Chicago Bears fans probably weren’t too upset when the team finally moved on from Jay Cutler after the 2016 season. After all, the talented quarterback posted a disappointing 51-51 record during his eight years with the historic NFL franchise. But for every ounce of verbal and written criticism Cutler took over the course of his career, he also dealt with the physical toll of playing pro football.
And even though he retired from the NFL only a few years ago, the former Bears signal-caller has already started to experience the side effects of competing in a sport that can cause serious long-term health problems. By speaking openly about concussions and delivering a frightening CTE-related admission, Cutler has put the spotlight back on a subject that shouldn’t be taken lightly.
Jay Cutler sustained quite a bit of damage during his 12-year NFL career
Selected 11th overall in the 2006 NFL Draft by the Denver Broncos, Cutler entered the league with a ton of hype. With a prolifically powerful right arm and underrated athleticism, he seemed destined to become a star.
That didn’t exactly prove to be the case.
In fact, he only made the Pro Bowl once during his 12-year NFL career. And when it came to leading his team to victory, Cutler didn’t excel in that area. He posted a 17-20 record in three seasons with the Broncos before he got traded to the Bears. His time in Chicago ended with a .500 winning percentage and an ugly touchdown-to-interception ratio of 154:109.
Of course, it didn’t help that Cutler had trouble staying on the field. After playing all 16 games from 2007-09, he never accomplished that feat again. According to Sports Injury Predictor, Cutler sustained the following injuries during his NFL career:
- Four concussions
- Fractured right thumb
- Sprained right thumb
- High-ankle sprain
- Torn right shoulder labrum
- Fractured ribs
Plus, he absorbed 322 sacks in 153 regular-season games. Cutler got sacked more times (52) than any quarterback in the league during the 2010 season. Needless to say, he took plenty of shots and hard hits before he finally hung up his helmet and shoulder pads for good.
The former Bears star gets brutally honest about having to face CTE one day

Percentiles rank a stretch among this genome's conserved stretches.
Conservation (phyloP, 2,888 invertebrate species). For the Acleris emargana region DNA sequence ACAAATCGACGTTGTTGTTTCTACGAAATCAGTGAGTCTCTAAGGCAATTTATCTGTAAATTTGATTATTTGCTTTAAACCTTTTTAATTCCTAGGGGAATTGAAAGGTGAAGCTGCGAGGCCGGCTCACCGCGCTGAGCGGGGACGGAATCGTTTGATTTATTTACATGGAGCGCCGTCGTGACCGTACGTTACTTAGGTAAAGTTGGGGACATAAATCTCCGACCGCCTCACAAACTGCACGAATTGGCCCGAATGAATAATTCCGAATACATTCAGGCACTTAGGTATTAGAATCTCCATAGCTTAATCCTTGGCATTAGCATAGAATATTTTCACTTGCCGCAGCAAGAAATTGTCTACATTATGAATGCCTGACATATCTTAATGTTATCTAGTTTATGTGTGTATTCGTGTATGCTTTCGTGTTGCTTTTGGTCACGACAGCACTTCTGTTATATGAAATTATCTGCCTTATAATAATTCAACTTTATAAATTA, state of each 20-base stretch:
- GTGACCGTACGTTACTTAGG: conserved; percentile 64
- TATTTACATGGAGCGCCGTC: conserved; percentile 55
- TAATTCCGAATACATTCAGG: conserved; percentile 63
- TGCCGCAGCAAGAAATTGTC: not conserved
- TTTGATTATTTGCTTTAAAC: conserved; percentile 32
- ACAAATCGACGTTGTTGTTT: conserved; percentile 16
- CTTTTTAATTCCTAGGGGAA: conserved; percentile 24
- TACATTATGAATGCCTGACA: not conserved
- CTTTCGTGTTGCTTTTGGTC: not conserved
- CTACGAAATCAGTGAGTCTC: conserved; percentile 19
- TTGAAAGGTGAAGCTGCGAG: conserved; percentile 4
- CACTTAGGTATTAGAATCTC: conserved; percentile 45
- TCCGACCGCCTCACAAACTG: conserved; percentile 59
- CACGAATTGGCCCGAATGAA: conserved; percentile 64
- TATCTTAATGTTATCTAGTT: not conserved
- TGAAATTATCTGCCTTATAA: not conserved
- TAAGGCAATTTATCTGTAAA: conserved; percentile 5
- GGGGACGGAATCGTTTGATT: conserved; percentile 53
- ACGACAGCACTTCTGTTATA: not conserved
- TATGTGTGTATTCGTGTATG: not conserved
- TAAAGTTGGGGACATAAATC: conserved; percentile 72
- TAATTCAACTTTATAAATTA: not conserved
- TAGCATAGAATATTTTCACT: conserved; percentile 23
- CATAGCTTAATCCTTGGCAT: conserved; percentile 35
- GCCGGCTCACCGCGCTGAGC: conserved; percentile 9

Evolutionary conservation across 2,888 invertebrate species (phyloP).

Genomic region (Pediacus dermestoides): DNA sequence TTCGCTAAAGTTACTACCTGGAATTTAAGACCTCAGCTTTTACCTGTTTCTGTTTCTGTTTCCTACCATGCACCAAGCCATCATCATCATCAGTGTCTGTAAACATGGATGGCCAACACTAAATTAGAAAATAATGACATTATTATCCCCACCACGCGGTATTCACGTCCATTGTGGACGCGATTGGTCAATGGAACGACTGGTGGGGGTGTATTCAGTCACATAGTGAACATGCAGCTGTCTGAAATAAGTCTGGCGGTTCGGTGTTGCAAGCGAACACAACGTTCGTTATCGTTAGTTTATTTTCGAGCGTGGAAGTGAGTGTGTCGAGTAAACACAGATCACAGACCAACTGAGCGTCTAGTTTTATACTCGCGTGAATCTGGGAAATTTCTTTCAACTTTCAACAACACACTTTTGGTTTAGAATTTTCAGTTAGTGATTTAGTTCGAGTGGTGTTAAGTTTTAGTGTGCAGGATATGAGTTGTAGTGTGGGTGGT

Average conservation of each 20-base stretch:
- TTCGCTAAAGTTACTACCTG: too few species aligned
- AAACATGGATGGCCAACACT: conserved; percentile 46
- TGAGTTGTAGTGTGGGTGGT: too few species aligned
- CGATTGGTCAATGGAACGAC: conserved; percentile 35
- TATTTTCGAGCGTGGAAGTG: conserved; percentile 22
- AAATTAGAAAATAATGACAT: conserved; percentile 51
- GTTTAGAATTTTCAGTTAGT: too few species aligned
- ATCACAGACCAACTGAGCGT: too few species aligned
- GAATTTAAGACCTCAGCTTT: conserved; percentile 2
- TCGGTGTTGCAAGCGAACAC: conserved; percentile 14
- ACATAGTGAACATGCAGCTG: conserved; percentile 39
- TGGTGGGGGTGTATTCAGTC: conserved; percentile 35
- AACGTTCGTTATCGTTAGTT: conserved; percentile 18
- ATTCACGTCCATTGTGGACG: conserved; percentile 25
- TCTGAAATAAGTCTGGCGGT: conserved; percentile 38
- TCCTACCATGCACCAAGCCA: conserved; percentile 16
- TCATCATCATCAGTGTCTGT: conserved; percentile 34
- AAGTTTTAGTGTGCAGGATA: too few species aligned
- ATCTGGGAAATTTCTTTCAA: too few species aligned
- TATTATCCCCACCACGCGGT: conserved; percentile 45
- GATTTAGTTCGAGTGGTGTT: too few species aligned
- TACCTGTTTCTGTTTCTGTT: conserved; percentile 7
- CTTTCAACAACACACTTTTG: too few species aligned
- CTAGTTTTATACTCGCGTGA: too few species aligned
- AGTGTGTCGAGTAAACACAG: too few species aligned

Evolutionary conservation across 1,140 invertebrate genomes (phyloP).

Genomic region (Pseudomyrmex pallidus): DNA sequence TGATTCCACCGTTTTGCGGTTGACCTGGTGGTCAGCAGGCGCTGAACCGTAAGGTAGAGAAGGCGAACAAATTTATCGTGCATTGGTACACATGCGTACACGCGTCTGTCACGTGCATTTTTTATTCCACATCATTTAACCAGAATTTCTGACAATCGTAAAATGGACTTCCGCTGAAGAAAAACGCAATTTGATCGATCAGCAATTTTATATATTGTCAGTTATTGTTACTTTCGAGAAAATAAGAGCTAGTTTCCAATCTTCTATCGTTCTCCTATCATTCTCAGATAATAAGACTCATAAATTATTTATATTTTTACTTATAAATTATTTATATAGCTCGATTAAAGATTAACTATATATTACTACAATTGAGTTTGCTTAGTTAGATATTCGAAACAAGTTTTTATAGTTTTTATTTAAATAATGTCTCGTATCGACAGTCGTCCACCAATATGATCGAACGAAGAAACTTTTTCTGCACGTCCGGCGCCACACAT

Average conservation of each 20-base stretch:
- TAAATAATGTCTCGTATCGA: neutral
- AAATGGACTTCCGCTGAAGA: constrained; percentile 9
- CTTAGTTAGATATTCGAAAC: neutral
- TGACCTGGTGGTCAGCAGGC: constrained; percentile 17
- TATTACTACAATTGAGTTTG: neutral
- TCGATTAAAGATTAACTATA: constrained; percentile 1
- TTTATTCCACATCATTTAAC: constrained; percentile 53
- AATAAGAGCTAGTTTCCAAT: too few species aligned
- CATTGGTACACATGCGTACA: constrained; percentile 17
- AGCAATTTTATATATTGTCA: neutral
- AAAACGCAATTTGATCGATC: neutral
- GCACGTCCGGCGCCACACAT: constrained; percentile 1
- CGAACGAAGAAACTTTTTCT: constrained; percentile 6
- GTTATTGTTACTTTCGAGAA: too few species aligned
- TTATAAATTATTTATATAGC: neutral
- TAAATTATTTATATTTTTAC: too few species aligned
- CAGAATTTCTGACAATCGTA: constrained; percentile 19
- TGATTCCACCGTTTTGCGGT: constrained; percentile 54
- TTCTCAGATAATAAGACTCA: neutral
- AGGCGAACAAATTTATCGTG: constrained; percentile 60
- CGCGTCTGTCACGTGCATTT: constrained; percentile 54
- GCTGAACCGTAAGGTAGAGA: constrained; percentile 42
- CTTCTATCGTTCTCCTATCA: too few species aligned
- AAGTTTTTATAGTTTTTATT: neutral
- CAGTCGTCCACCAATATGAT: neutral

Retired NFL players have to deal with the long-term impact of putting their bodies on the line for a living. GQ’s Clay Skipper published a Q&A with Cutler that focused heavily on his health. Unfortunately for the former Bears quarterback, the consequences of sustaining physical damage on an annual basis have already started to show up.
After acknowledging he “absolutely” thinks about CTE, concussions and the toll that took on him, Cutler revealed some starting details about where he’s at and where he thinks he’ll be in the future.
“I would say definitely my memory isn’t the same as it was five years ago,” he told GQ. “The amount of concussions I’ve had are probably in the double digits. It’s gonna catch up to me at some point. I’m just trying to delay it as much as possible.”
While Cutler’s had to make changes to his diet and try NAD therapy to help delay what he believes to be inevitable, that hasn’t changed his mind about whether playing in the NFL was worth the risk.
“Absolutely I would,” he said about playing again if he could do it all over. “I wouldn’t even question it. I’d sign up in a heartbeat.”
Cutler’s concerns highlight the potential life-altering impact of concussions
Cutler openly acknowledged that he will likely suffer from CTE down the line. That seems to be the reality for many retired NFL players. Given the number of collisions that occur between the sidelines, it shouldn’t be a surprise that playing pro football comes with dangerous potential consequences. Cutler discussing his own situation sheds more light on the well-documented topic of CTE.
Considering the history of former NFL players who died by suicide who suffered from this degenerative brain disease, it’s impossible to ignore the fact that athletes put their lives at risk by playing a game they love.
Two years after retiring from the league, legendary linebacker Junior Seau died by suicide.
ESPN later reported that five brain specialists consulted by the National Institutes of Health concluded that he suffered “from the type of chronic brain damage that has also been found in dozens of deceased former players.”
In 2018, NPR reported Seau’s family reached a settlement with the NFL in a wrongful death lawsuit.
At this point, the link between concussions, CTE, and playing pro football seems undeniable. The league needs to do everything possible to truly protect the players during and after their careers. Perhaps Cutler’s honesty will catch some attention and continue to drive home the point that retirement may not be so easy for NFL players who sustained damage doing their job.